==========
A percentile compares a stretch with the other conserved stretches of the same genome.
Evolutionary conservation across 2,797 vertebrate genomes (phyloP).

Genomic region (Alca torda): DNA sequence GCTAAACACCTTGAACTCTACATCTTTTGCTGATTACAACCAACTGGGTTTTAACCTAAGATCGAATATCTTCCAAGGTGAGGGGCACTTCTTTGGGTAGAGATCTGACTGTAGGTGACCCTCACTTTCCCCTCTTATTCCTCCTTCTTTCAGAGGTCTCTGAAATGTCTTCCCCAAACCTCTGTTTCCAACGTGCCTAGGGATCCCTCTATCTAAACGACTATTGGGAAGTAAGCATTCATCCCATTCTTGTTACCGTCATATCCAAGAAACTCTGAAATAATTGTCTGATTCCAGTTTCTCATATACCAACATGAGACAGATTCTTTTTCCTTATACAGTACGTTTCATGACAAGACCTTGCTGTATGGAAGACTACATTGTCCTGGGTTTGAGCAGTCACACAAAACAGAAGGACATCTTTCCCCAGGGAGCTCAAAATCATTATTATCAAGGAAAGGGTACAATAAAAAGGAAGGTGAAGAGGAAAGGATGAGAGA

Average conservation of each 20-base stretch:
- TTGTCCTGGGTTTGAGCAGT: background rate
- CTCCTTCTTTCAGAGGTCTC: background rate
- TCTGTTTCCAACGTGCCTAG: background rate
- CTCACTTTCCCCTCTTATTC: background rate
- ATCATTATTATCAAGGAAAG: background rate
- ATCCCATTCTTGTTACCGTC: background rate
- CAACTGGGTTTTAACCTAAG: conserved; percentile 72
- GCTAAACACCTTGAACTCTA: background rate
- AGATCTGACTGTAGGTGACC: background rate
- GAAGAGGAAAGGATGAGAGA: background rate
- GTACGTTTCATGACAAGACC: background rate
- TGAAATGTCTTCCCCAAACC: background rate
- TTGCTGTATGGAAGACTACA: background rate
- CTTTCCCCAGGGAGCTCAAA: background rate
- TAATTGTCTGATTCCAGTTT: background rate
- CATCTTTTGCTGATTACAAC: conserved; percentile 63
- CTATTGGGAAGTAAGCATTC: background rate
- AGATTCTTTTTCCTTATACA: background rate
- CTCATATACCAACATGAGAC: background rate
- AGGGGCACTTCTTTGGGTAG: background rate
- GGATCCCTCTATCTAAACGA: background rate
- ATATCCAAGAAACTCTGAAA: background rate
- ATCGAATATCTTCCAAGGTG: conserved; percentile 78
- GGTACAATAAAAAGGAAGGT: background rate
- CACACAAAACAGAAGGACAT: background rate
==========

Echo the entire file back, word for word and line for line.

A percentile compares a stretch with the other conserved stretches of the same genome.
Evolutionary conservation across 2,797 vertebrate genomes (phyloP).

Genomic region (Alca torda): DNA sequence GCTAAACACCTTGAACTCTACATCTTTTGCTGATTACAACCAACTGGGTTTTAACCTAAGATCGAATATCTTCCAAGGTGAGGGGCACTTCTTTGGGTAGAGATCTGACTGTAGGTGACCCTCACTTTCCCCTCTTATTCCTCCTTCTTTCAGAGGTCTCTGAAATGTCTTCCCCAAACCTCTGTTTCCAACGTGCCTAGGGATCCCTCTATCTAAACGACTATTGGGAAGTAAGCATTCATCCCATTCTTGTTACCGTCATATCCAAGAAACTCTGAAATAATTGTCTGATTCCAGTTTCTCATATACCAACATGAGACAGATTCTTTTTCCTTATACAGTACGTTTCATGACAAGACCTTGCTGTATGGAAGACTACATTGTCCTGGGTTTGAGCAGTCACACAAAACAGAAGGACATCTTTCCCCAGGGAGCTCAAAATCATTATTATCAAGGAAAGGGTACAATAAAAAGGAAGGTGAAGAGGAAAGGATGAGAGA

Average conservation of each 20-base stretch:
- TTGTCCTGGGTTTGAGCAGT: background rate
- CTCCTTCTTTCAGAGGTCTC: background rate
- TCTGTTTCCAACGTGCCTAG: background rate
- CTCACTTTCCCCTCTTATTC: background rate
- ATCATTATTATCAAGGAAAG: background rate
- ATCCCATTCTTGTTACCGTC: background rate
- CAACTGGGTTTTAACCTAAG: conserved; percentile 72
- GCTAAACACCTTGAACTCTA: background rate
- AGATCTGACTGTAGGTGACC: background rate
- GAAGAGGAAAGGATGAGAGA: background rate
- GTACGTTTCATGACAAGACC: background rate
- TGAAATGTCTTCCCCAAACC: background rate
- TTGCTGTATGGAAGACTACA: background rate
- CTTTCCCCAGGGAGCTCAAA: background rate
- TAATTGTCTGATTCCAGTTT: background rate
- CATCTTTTGCTGATTACAAC: conserved; percentile 63
- CTATTGGGAAGTAAGCATTC: background rate
- AGATTCTTTTTCCTTATACA: background rate
- CTCATATACCAACATGAGAC: background rate
- AGGGGCACTTCTTTGGGTAG: background rate
- GGATCCCTCTATCTAAACGA: background rate
- ATATCCAAGAAACTCTGAAA: background rate
- ATCGAATATCTTCCAAGGTG: conserved; percentile 78
- GGTACAATAAAAAGGAAGGT: background rate
- CACACAAAACAGAAGGACAT: background rate